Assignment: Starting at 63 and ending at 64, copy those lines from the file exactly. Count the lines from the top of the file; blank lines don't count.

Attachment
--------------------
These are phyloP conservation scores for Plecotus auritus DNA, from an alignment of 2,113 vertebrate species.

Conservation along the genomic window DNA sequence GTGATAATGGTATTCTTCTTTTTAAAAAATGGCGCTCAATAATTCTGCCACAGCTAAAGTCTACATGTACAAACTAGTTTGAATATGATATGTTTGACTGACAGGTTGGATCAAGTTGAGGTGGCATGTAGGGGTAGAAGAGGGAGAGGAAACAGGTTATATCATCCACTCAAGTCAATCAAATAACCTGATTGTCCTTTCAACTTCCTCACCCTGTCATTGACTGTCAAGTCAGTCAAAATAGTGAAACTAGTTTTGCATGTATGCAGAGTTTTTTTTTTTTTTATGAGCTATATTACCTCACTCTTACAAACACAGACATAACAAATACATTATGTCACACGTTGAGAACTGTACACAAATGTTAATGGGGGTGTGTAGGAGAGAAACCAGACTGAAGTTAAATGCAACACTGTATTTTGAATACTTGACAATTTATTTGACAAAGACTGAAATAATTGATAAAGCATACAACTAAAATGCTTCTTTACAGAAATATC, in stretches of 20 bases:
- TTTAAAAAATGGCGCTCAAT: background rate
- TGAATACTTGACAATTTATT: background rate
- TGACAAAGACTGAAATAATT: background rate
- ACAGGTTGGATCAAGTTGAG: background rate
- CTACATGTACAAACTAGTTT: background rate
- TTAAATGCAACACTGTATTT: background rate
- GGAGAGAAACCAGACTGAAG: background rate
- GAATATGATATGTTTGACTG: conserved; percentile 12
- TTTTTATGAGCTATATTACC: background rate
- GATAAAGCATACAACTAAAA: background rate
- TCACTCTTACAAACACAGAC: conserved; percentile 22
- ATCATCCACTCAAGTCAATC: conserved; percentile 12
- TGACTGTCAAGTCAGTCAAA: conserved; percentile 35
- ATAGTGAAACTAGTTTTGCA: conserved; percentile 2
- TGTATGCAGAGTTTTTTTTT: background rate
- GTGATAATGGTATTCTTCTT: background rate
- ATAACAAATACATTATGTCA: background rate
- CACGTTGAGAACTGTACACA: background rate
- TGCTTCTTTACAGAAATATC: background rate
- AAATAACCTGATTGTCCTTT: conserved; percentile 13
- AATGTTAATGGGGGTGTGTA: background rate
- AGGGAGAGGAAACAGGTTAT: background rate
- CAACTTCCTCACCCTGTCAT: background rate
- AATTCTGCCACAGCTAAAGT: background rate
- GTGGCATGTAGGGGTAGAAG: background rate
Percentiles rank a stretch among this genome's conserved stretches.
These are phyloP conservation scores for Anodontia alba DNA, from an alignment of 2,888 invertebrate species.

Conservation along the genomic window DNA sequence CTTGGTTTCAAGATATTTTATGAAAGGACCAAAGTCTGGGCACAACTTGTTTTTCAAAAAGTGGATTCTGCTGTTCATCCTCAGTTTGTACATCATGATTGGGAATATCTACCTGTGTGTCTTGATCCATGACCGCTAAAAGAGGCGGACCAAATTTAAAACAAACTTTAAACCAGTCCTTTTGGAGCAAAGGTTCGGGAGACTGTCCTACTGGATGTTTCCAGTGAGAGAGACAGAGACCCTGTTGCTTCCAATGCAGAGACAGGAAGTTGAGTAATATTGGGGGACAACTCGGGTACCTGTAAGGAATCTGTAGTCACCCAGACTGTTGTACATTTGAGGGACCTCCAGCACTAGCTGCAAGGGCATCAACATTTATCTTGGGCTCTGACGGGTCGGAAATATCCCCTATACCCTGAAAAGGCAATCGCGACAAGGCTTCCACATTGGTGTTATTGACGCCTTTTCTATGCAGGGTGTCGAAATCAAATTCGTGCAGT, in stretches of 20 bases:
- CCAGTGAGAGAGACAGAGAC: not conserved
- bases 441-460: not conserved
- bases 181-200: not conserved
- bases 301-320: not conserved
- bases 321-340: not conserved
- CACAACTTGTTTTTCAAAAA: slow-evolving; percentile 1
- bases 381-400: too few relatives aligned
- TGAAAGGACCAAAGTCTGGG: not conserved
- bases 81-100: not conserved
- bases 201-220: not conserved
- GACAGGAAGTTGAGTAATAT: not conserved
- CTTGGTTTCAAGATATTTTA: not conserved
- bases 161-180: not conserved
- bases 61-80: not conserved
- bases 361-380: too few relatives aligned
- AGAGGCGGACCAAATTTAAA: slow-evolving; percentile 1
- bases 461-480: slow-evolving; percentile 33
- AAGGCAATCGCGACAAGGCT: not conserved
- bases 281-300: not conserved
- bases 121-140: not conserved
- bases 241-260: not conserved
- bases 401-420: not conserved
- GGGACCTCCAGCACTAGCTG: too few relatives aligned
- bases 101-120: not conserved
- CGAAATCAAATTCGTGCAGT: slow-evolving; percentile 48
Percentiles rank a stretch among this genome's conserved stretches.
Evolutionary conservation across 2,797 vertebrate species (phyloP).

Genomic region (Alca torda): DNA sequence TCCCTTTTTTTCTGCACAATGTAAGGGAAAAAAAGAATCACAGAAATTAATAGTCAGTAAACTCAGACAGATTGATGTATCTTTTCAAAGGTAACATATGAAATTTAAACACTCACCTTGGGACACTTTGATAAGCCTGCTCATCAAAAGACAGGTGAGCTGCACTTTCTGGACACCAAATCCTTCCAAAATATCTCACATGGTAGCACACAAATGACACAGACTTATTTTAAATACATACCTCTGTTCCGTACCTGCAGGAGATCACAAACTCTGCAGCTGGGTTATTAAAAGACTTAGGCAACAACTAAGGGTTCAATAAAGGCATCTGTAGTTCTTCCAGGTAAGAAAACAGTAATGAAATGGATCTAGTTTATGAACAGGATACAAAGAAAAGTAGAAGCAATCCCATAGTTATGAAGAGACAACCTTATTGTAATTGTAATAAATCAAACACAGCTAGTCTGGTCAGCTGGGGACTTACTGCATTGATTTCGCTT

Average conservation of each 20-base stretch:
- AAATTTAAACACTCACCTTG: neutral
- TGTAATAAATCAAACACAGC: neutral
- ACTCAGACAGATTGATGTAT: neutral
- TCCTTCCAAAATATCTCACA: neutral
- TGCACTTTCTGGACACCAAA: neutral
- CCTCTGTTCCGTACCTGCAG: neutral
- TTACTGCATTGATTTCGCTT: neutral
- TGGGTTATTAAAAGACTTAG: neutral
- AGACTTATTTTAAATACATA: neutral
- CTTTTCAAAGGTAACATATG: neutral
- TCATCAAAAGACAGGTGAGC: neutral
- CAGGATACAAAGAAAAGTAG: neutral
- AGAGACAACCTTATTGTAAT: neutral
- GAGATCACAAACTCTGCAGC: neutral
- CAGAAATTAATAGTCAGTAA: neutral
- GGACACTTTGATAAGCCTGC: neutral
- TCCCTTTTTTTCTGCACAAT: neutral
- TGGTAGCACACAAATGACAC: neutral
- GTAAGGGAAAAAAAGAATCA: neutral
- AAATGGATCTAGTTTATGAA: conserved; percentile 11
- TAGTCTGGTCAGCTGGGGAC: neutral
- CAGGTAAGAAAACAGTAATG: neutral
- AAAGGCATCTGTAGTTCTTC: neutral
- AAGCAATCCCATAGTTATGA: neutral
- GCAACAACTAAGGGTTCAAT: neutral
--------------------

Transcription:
- TCCTTCCAAAATATCTCACA: neutral
- TGCACTTTCTGGACACCAAA: neutral